© Pamela Carr 2013


I'm inspired to explore,

in this here and now,
as I pause -

to soften into the moment...
I notice how my hands become still,
my  breath deepens,
my shoulders drop a little,
my face relaxes,
and my mind responds
and kind of settles down into body's support.

Then an image comes of a great oak tree,
sturdy and strong and able to soften and respond,
to turn its leaves toward the sun, to dance with the wind
and to appreciate each drop of rain.
I’m sensing how it softens to bring new growth with the prompts of spring
and to set summer flowers into acorns -
this year it has many fruits, it’s called a 'mast year,'
and then as light and warmth fade, it softens again
and its leaves fall to earth,
to fulfill and replenish the exquisite cycle of being alive
as it sighs once more into winter’s repose.

Some knowing comes:

Yes, just like the oak,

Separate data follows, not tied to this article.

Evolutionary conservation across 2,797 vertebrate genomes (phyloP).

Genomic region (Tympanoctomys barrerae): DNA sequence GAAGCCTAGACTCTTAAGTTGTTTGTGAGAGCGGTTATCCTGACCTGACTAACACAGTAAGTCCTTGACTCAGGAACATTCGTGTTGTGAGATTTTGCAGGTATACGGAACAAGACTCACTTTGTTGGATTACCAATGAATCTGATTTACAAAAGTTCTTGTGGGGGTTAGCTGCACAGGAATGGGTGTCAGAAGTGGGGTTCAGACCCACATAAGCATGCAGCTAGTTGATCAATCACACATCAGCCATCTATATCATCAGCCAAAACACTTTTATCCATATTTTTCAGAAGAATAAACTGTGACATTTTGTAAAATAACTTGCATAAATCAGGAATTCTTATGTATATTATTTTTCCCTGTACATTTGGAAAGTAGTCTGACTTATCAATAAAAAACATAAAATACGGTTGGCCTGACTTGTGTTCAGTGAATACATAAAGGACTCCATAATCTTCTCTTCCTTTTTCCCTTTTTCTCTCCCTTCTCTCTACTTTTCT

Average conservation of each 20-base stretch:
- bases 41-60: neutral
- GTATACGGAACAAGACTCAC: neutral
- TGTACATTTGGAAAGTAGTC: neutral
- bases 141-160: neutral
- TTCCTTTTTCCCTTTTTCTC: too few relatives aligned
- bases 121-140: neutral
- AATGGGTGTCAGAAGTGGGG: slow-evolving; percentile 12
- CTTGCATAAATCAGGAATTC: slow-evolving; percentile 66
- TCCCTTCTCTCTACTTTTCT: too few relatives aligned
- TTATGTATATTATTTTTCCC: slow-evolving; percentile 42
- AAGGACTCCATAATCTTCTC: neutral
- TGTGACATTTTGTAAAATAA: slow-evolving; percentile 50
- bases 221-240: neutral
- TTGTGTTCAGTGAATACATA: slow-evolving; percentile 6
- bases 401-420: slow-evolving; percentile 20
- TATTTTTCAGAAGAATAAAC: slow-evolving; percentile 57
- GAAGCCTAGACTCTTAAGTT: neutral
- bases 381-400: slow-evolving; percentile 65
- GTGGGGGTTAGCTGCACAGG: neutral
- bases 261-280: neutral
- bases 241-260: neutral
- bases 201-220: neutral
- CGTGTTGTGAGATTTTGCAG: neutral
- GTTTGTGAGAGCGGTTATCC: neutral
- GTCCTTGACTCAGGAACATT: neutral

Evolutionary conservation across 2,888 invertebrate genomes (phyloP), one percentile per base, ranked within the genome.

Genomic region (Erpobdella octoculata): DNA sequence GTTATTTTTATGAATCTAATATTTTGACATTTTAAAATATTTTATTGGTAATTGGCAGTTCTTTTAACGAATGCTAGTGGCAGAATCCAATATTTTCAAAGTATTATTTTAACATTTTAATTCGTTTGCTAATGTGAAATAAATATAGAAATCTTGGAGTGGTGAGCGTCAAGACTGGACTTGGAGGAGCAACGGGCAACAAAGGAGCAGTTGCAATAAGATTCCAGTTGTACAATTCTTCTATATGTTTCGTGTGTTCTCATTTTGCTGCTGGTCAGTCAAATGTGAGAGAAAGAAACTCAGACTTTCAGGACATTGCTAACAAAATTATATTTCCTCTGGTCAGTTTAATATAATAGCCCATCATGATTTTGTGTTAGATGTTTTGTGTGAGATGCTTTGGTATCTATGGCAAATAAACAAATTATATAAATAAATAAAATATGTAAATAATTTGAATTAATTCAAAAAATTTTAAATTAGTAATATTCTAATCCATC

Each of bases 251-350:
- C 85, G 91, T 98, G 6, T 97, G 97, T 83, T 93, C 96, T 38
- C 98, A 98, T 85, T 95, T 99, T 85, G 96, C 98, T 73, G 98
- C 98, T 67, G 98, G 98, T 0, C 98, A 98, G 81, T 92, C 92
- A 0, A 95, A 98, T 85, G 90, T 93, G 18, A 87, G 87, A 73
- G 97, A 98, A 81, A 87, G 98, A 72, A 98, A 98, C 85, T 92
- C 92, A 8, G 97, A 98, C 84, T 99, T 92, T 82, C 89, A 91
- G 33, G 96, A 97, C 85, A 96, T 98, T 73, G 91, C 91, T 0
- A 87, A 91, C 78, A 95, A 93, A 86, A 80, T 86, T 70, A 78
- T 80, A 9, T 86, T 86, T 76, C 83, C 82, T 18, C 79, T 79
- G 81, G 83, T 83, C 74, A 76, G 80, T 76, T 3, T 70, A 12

I too can

gently sigh

and soften

into each moment...




A warm smile comes now as I remember and write about how I related in a focusing way with a scared little boy.  By embodying the gentle qualities of presence and using presence language, I helped to create a safe space for him to be with and then to move through his fears. It’s a true story which illustrates the healing power of Focusing in daily life.

Last year around the time of Halloween I visited local National Trust gardens.  I was walking along the damp mossy paths and after a while came to an underground tunnel and grotto.   As I stepped inside I entered a fantasy world with cardboard images of witches with broomsticks and boiling cauldrons.  The walls and roof were decorated with many spiders and their webs, and I could hear a loud screeching and howling, an eerie and scary sound which went on and on and on. I paused and listened, acknowledging the chilly shiver through my spine.  I looked around, admiring the creativity of the folks who had set it all up.  Then I walked on, and came out into the autumn sunshine at the other end.